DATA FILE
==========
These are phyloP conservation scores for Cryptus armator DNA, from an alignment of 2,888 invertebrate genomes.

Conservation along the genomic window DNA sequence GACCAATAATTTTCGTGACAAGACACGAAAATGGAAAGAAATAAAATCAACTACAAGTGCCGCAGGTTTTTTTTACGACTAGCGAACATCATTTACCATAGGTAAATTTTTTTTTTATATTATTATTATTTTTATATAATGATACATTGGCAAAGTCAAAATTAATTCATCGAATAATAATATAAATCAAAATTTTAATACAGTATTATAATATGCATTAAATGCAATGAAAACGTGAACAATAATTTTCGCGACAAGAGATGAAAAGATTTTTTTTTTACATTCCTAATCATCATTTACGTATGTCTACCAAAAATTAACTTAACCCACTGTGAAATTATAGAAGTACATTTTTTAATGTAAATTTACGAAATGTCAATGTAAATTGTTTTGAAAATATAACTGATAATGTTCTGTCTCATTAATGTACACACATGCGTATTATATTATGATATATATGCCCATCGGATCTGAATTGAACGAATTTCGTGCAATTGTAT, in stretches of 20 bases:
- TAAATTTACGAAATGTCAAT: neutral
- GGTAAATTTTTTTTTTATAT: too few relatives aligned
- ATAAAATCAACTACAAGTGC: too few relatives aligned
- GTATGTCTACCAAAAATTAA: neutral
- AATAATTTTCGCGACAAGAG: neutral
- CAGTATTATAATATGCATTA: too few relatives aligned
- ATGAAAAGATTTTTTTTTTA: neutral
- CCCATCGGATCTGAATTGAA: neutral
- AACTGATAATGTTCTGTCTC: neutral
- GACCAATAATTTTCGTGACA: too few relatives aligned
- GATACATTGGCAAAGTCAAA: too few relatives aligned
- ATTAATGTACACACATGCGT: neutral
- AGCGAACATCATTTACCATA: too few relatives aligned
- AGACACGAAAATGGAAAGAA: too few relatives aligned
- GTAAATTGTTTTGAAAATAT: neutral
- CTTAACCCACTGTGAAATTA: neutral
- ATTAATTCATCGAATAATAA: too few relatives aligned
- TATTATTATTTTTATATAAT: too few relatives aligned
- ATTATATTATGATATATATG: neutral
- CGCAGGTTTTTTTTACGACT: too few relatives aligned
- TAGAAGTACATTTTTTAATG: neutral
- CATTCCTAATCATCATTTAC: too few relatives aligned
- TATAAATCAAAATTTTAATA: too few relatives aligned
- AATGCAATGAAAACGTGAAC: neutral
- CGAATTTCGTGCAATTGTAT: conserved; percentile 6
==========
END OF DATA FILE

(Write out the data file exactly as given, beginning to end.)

These are phyloP conservation scores for Cryptus armator DNA, from an alignment of 2,888 invertebrate genomes.

Conservation along the genomic window DNA sequence GACCAATAATTTTCGTGACAAGACACGAAAATGGAAAGAAATAAAATCAACTACAAGTGCCGCAGGTTTTTTTTACGACTAGCGAACATCATTTACCATAGGTAAATTTTTTTTTTATATTATTATTATTTTTATATAATGATACATTGGCAAAGTCAAAATTAATTCATCGAATAATAATATAAATCAAAATTTTAATACAGTATTATAATATGCATTAAATGCAATGAAAACGTGAACAATAATTTTCGCGACAAGAGATGAAAAGATTTTTTTTTTACATTCCTAATCATCATTTACGTATGTCTACCAAAAATTAACTTAACCCACTGTGAAATTATAGAAGTACATTTTTTAATGTAAATTTACGAAATGTCAATGTAAATTGTTTTGAAAATATAACTGATAATGTTCTGTCTCATTAATGTACACACATGCGTATTATATTATGATATATATGCCCATCGGATCTGAATTGAACGAATTTCGTGCAATTGTAT, in stretches of 20 bases:
- TAAATTTACGAAATGTCAAT: neutral
- GGTAAATTTTTTTTTTATAT: too few relatives aligned
- ATAAAATCAACTACAAGTGC: too few relatives aligned
- GTATGTCTACCAAAAATTAA: neutral
- AATAATTTTCGCGACAAGAG: neutral
- CAGTATTATAATATGCATTA: too few relatives aligned
- ATGAAAAGATTTTTTTTTTA: neutral
- CCCATCGGATCTGAATTGAA: neutral
- AACTGATAATGTTCTGTCTC: neutral
- GACCAATAATTTTCGTGACA: too few relatives aligned
- GATACATTGGCAAAGTCAAA: too few relatives aligned
- ATTAATGTACACACATGCGT: neutral
- AGCGAACATCATTTACCATA: too few relatives aligned
- AGACACGAAAATGGAAAGAA: too few relatives aligned
- GTAAATTGTTTTGAAAATAT: neutral
- CTTAACCCACTGTGAAATTA: neutral
- ATTAATTCATCGAATAATAA: too few relatives aligned
- TATTATTATTTTTATATAAT: too few relatives aligned
- ATTATATTATGATATATATG: neutral
- CGCAGGTTTTTTTTACGACT: too few relatives aligned
- TAGAAGTACATTTTTTAATG: neutral
- CATTCCTAATCATCATTTAC: too few relatives aligned
- TATAAATCAAAATTTTAATA: too few relatives aligned
- AATGCAATGAAAACGTGAAC: neutral
- CGAATTTCGTGCAATTGTAT: conserved; percentile 6